Hold the Coke. Fresh, grassy rhum agricole from the French Caribbean blazes all on its own.

In distilling, as in most things, necessity is the mother of invention. The British had scores of Caribbean sugar factories producing molasses waste and scores more sailors desperate for something to help them forget their terrible lot in life. Through the miracle of fermentation, rum was created and both problems solved. But if you were from French Martinique (or Haiti, Guadeloupe, or St. Barts) it quickly became clear that not only were the British quite a bit better at cranking out rum, but the subsequent introduction of sugar beets made your vast fields of sugar cane significantly less valuable. The French responded by taking a page from their vigneron compatriots back home. No longer would they create rum from factory slag. Instead, they skipped the sugar-making altogether and juiced their cane expressly to create a superior rum that came to be called rhum agricole, in a nod to their connection to the fields. Where normal rum trod the plank between sweet and harsh, this version went for freshness and lightness. And if it was a bit more pricey…well, stop drinking so much of it, you uncultured beast. As a commodity it never took off -- traditional rum and its many creepy variations (ahoy, Captain Morgan) outsell it 1,000:1 -- but as a stand-alone drink it’s got a ton to recommend it. For starters it’s the one type of rum that when young can actually be drunk neat. It also makes a mean cocktail -- the ti’ (for “petit”) punch is the standard-bearer -- because its fresh, almost grassy notes shine through most mixers. If you’re looking for more heft, many suppliers offer a premium aged version that’s great, but with each year in the barrel it starts to taste ever more like its molasses-based brethren. THE BOTTLES Karukera Rhum Blanc ($70) The entry-level rhum from the only line now available in B.C. is “floral” and “fruity.” Not normal rum descriptors, but they do herald a classic (if pricey) intro to agricole Karukera Réserve Spéciale ($120) Now we’re getting really expensive, but the Spéciale evokes nothing so much as a perfectly balanced glass of bananas Foster. How can you put a price on that?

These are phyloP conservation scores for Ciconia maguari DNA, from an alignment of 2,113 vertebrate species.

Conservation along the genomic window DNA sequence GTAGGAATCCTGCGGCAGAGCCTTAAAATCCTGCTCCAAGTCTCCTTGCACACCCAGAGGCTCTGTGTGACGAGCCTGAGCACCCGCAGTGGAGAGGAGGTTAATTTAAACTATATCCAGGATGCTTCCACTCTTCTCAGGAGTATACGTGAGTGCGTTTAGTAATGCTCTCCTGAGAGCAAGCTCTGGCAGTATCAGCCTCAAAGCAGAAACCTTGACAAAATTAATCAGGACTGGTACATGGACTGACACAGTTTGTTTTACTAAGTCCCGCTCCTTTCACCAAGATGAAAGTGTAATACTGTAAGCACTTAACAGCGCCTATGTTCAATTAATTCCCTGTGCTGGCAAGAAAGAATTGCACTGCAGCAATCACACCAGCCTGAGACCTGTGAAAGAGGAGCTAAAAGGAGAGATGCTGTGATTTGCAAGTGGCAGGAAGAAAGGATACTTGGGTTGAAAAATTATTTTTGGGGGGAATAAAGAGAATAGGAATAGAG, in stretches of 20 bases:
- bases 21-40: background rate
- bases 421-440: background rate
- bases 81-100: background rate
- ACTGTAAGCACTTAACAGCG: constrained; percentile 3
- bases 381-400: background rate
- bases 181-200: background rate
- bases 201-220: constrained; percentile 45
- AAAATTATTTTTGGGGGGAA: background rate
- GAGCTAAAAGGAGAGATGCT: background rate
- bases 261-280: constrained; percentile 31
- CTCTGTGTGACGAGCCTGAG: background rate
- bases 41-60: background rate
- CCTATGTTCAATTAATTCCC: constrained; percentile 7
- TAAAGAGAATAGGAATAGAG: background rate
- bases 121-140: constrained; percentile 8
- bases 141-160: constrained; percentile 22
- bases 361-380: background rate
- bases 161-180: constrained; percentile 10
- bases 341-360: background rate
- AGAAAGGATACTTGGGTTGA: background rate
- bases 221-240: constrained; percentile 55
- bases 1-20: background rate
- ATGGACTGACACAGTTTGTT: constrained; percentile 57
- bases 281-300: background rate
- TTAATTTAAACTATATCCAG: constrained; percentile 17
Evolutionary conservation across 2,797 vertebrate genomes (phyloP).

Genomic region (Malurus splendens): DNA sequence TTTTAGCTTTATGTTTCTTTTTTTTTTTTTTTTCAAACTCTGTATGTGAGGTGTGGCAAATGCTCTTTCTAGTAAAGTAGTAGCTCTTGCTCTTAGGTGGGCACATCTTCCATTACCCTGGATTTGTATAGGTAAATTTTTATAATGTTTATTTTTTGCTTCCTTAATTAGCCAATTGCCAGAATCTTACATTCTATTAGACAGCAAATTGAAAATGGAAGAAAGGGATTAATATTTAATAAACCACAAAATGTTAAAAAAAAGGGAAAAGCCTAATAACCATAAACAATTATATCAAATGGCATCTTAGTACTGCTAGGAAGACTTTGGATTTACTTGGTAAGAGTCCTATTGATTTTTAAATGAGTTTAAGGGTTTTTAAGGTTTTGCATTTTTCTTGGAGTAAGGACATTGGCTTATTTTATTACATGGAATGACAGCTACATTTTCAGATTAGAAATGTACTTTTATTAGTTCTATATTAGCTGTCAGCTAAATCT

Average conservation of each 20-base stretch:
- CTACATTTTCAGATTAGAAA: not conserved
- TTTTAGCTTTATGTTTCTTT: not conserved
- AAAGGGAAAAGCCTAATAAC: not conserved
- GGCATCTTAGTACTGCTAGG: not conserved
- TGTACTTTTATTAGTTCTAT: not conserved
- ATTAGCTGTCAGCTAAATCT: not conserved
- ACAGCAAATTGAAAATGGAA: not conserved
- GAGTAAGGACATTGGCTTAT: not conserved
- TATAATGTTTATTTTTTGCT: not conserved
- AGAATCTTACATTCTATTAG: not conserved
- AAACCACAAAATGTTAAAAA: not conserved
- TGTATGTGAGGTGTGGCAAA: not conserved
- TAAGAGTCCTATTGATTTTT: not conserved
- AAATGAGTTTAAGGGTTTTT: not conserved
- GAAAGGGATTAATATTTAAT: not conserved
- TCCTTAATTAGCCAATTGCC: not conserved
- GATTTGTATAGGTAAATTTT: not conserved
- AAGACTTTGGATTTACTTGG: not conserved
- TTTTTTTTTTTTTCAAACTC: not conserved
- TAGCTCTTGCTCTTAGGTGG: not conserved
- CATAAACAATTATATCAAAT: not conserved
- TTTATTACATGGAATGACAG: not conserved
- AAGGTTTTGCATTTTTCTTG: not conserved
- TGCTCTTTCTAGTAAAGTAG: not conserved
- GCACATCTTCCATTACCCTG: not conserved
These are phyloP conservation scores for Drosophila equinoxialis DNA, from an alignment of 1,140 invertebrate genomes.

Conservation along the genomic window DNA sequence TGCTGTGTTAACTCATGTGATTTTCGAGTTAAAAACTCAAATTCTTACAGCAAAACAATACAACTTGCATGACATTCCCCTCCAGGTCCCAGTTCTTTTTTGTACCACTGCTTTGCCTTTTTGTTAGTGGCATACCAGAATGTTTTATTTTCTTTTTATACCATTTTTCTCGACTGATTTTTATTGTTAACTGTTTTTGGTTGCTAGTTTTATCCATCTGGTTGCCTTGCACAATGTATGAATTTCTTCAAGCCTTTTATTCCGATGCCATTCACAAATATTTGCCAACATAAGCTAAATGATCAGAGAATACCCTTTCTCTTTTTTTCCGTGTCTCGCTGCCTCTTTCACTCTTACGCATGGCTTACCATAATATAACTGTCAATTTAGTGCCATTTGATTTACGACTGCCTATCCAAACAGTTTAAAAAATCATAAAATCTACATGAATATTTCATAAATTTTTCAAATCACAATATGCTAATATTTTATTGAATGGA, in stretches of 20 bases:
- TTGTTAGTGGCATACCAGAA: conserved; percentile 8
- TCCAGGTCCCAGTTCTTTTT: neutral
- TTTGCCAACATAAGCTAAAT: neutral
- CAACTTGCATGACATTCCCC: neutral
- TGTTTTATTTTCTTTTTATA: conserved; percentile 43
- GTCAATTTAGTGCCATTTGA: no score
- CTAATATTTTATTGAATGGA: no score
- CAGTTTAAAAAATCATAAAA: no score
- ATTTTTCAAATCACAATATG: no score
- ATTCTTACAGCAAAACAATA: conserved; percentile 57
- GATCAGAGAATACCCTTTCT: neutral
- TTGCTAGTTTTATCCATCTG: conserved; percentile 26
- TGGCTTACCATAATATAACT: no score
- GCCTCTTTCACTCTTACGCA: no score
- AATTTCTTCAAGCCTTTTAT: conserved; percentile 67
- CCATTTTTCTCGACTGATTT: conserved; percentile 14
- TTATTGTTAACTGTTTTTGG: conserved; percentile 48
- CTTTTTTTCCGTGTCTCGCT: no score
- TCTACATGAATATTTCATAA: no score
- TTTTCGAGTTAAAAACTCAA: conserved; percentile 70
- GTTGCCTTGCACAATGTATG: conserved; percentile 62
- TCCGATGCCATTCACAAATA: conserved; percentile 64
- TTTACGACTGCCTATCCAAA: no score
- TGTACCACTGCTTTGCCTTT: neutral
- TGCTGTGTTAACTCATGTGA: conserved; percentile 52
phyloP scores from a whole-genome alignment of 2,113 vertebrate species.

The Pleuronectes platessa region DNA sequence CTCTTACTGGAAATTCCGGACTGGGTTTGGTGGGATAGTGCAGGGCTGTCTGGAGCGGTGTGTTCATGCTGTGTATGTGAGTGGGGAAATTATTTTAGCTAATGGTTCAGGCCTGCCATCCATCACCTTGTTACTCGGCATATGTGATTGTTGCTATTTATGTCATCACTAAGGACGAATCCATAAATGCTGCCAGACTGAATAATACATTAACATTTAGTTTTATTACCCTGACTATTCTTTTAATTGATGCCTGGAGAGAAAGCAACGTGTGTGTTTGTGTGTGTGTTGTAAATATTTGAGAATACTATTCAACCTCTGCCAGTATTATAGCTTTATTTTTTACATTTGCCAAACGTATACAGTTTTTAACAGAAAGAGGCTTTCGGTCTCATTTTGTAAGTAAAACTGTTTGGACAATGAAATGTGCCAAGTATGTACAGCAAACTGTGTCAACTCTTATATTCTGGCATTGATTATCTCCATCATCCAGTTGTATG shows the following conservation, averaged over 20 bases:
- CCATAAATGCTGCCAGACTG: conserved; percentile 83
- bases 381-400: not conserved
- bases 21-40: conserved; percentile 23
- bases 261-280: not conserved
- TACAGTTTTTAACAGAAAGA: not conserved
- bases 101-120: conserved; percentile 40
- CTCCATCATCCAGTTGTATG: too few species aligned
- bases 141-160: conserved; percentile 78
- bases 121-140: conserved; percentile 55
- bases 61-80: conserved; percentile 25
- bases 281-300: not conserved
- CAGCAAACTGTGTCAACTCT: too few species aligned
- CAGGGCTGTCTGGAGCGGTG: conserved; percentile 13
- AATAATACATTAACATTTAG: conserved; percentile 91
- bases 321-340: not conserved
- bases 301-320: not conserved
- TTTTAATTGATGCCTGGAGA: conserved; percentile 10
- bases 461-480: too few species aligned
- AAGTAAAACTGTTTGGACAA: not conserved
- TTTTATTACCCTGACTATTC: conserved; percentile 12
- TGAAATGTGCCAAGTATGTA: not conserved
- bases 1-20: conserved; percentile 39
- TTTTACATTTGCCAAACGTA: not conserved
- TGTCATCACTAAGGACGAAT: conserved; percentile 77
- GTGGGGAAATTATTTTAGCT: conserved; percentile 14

Ti’ Punch From Jason Browne, Calabash Bistro, 428 Carrall St. 2 oz rhum agricole 1 oz cane sugar syrup 3/4 fresh lime, cut into wedges cubed ice Muddle the lime in a short-sided glass. Add remaining ingredients and churn together. Garnish with a wedge of lime